No lifting greater than 5lbs. for 21 days with right arm Sedentary work only for 21 days.

Must wear immobilizer for 21 days (Johns Dep. at 106-107, Medical Release/Restriction Form, Exhibit 5 to Def.'s 56.1.). Dr. Ingram restricted Ms. Johns from working at all until December 2003. As memorialized in a report he prepared on December 17, 2003, Ms. Johns was still experiencing pain at that time, but he gave her "a release returning her to work four hours a day" with restrictions. (Bone & Joint Surgeons, Ltd., memorandum, Exhibit 17 to Def.'s 56.1.) Ms. Johns did return to light duty work, which she described as "[s]itting in the office answering phones, dispatching." (Johns Dep. at 121-22.) According to a form Dr. Ingram completed on January 7, 2004, Ms. Johns was able as of that date to drive her own vehicle one to two hours per day and to ride in a motorized vehicle for two hours per day, but was not permitted to drive a commercial vehicle. (Estimated Functional Capacity Evaluation, Jan. 7, 2004, Exhibit 6 to Def.'s 56.1.)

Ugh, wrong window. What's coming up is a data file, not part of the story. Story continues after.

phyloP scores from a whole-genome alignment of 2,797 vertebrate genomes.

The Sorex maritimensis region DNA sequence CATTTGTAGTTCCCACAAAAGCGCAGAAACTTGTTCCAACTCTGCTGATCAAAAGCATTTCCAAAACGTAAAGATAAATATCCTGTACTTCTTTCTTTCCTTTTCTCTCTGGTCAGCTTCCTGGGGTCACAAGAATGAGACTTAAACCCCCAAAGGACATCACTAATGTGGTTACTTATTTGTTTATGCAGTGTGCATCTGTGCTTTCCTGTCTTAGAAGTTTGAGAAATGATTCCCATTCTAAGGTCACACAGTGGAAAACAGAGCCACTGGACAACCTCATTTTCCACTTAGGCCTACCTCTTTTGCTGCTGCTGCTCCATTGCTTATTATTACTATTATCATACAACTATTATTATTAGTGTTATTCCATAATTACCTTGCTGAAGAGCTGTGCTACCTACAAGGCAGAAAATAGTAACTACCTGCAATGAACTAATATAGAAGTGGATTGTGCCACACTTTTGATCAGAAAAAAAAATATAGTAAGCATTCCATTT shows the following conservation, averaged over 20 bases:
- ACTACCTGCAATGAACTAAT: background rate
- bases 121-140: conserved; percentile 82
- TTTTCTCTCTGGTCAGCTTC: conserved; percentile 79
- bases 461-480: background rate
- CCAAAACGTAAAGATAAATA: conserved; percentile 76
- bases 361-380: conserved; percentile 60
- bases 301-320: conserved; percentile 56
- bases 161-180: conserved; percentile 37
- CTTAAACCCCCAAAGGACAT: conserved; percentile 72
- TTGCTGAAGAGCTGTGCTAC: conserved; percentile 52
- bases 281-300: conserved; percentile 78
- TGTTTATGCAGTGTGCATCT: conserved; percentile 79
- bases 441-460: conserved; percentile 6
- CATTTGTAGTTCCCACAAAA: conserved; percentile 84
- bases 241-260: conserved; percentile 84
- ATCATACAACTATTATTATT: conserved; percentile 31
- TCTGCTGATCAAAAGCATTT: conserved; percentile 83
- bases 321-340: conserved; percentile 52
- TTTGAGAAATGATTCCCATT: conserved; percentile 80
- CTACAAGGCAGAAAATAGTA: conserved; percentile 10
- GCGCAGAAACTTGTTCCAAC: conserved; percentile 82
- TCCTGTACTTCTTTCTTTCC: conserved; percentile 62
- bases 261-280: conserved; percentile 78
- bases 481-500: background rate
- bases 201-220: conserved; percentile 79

Dr. Brian Cole, M.D., performed an independent medical evaluation of Ms. Johnson on February 9, 2004. He concluded that she had suffered a work-related injury but that her abilities were "probably very close to a job match," and that, in the absence of any "safety issues," he "would return her to full duty." (Letter of Brian J. Cole, M.D., Feb. 9, 2004, Exhibit 8 to Def.'s 56.1.) When Plaintiff again saw Dr. Ingram on February 11, 2004, he reviewed Dr. Cole's findings and suggested she follow Dr. Cole's recommendation of "an on job site functional capacity evaluation." Ms. Johns "vehemently refused" this suggestion. (Dr. Ingram Memorandum, Feb. 11, 2004, Exhibit 7 to Def.'s 56.1.) Ms. Johns acknowledged that Laidlaw personnel requested that she attempt to drive a bus as part of an evaluation of her work abilities, but she refused; she explained, "I wasn't going to get on a bus and drive it. I wasn't going to hurt myself anymore. For what?" (Johns Dep., at 113.)